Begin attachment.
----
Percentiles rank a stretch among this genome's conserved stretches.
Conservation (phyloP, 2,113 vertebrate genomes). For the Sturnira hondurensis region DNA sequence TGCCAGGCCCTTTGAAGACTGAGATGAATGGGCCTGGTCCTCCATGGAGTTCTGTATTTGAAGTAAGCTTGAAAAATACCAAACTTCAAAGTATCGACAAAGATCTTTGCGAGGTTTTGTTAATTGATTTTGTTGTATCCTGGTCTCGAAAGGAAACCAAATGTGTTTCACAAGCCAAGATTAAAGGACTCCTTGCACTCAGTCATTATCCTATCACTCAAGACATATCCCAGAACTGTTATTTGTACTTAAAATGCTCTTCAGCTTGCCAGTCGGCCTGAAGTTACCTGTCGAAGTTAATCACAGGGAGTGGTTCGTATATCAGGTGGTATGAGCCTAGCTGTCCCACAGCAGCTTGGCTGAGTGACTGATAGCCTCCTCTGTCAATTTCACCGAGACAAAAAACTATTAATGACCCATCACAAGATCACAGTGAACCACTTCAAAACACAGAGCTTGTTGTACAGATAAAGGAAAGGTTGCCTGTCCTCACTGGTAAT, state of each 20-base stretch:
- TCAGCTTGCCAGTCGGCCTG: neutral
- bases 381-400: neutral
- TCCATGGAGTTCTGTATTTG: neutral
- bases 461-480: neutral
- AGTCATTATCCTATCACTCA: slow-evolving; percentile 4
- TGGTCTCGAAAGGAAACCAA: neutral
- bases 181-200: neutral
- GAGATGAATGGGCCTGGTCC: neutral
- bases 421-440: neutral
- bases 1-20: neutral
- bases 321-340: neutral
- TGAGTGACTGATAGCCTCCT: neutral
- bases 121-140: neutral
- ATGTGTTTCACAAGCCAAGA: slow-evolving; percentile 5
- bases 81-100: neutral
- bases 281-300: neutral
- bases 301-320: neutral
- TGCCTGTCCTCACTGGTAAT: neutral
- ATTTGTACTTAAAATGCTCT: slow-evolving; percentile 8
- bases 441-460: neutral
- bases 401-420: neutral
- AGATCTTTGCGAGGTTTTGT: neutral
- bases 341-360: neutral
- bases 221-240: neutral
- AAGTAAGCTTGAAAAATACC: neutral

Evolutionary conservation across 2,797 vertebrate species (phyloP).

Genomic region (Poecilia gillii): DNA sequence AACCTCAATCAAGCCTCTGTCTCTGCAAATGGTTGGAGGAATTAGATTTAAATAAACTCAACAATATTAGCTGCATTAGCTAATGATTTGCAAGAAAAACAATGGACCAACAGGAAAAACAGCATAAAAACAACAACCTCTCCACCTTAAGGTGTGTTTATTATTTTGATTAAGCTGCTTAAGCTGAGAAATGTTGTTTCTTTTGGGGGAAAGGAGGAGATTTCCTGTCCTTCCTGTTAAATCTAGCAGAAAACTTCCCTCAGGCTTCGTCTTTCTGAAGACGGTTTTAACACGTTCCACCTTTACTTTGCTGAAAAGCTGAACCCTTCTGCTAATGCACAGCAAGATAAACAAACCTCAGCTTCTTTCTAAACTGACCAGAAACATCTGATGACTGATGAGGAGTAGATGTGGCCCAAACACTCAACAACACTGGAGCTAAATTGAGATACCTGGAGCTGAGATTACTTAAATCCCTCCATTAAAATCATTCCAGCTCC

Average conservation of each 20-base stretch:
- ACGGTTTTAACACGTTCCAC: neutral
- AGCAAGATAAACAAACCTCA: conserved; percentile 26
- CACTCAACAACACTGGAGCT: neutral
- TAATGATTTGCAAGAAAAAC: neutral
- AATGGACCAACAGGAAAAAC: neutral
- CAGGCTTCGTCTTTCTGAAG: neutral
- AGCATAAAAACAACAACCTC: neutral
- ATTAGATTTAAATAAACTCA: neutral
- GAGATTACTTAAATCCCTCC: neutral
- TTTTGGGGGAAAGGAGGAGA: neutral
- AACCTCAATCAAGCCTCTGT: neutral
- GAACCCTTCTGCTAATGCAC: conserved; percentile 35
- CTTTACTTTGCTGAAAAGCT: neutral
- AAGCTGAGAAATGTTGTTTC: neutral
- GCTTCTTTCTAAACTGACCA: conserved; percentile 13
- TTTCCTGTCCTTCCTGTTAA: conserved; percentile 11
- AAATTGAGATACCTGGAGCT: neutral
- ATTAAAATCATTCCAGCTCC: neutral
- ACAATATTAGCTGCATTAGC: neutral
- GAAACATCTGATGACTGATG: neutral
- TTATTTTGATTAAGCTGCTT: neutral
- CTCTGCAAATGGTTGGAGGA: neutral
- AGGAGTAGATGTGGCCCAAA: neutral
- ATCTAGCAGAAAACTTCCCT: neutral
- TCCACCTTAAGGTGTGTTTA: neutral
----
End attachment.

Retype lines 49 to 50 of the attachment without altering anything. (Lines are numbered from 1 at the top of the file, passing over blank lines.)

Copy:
- ACAATATTAGCTGCATTAGC: neutral
- GAAACATCTGATGACTGATG: neutral